Researchers, including one of Indian-origin, have revealed that stroke survivors who engaged in a lot of light physical activity such as taking leisurely walks or attending to non-strenuous household chores reported fewer physical limitations than their more sedentary peers.
In the findings published in the American Journal of Physical Medicine and Rehabilitation, the research team used accelerometers to measure daily physical activity in 30 stroke survivors for a week, assessing how much the participants moved and how well they performed routine physical tasks.
Stroke is a major cause of disability in older adults globally.
"Our findings are preliminary but suggest that - in addition to moderate-to-vigorous physical activity -- those daily routines that keep us on our feet and physically engaged in lighter tasks also contribute to better physical functioning in stroke survivors," said study researcher Neha Gothe, Professor at the University of Illinois at Urbana in the US.
For the findings, the research team used two measures of physical ability -- the Short Physical Performance Battery, which measures balance, walking speed and lower-limb endurance, and the Late-Life Function and Disability Instrument, which asks participants to report how difficult it is for them to perform daily tasks such as getting in and out of a car or pouring water from a heavy pitcher.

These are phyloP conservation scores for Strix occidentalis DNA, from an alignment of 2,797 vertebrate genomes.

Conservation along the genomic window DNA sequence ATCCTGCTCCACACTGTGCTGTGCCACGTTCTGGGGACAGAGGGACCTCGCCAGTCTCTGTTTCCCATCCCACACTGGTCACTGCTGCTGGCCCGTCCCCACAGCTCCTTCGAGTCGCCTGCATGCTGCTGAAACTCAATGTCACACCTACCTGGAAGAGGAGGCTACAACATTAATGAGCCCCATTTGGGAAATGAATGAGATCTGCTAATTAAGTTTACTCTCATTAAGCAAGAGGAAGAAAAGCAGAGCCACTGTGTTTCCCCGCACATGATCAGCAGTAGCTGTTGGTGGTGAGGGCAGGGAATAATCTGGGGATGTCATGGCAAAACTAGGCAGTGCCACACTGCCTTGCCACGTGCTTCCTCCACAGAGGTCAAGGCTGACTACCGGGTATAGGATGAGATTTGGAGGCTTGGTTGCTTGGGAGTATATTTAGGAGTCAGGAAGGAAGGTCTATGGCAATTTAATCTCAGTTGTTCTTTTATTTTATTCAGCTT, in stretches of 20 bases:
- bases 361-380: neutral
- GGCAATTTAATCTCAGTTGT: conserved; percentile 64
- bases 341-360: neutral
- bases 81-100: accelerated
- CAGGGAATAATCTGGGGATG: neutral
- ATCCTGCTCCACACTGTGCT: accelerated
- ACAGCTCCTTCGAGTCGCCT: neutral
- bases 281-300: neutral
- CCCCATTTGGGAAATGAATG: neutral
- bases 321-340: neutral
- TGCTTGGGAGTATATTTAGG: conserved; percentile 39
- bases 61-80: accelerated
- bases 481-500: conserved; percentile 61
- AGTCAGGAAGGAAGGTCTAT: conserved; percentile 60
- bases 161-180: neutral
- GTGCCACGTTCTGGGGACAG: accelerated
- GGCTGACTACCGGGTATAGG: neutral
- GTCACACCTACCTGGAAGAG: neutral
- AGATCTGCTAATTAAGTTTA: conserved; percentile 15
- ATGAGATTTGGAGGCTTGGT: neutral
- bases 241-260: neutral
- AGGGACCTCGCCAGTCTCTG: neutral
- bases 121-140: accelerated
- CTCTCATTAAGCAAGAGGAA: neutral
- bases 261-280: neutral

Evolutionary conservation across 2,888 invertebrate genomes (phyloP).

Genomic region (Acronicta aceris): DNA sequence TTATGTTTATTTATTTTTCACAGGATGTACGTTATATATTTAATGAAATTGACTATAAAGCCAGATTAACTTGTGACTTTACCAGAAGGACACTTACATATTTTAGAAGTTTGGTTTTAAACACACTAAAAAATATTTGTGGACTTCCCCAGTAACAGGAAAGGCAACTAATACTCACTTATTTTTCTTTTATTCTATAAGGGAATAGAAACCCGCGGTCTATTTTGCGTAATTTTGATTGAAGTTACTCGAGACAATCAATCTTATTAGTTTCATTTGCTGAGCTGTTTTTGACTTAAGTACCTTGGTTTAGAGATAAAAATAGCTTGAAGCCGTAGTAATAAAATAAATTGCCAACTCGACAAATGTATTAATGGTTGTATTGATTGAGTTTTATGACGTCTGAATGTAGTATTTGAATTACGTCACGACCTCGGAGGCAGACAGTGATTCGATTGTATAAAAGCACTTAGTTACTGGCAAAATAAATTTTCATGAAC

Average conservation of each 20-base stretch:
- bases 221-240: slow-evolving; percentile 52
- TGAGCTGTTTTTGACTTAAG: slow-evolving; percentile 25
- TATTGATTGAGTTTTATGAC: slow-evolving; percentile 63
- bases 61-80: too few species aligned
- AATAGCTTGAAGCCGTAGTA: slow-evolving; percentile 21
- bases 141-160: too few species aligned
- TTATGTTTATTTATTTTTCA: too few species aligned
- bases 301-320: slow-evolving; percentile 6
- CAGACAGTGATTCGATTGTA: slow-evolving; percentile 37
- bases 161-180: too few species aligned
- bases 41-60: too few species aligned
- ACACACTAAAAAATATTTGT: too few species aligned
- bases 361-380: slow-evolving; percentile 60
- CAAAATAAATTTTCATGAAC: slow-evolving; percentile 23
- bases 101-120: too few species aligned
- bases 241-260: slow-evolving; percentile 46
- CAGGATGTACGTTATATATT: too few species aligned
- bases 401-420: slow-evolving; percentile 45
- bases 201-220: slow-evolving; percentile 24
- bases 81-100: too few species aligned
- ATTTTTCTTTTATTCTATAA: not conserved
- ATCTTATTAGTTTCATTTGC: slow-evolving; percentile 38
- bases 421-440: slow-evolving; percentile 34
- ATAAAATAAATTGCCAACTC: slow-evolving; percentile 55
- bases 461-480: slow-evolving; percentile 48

The researchers discovered that, on average, the stroke survivors logged only about seven minutes of moderate-to-vigorous activity per day.
"In contrast, they averaged more than three hours of light physical activity each day," Gothe said.
"This includes things like walking at a leisurely pace, housekeeping, light gardening or other activities that do not cause a person to break a sweat," she added.
The amount of moderate-to-vigorous physical activity was the best predictor of participants' performance on objective measures of physical function, the researchers found. But a person's self-reported ability to perform daily tasks was much more closely associated with the amount of time they engaged in light physical activity.
"Engaging in light physical activity can be healthy and beneficial, especially for those with chronic health conditions such as stroke," Gothe noted. --IANS
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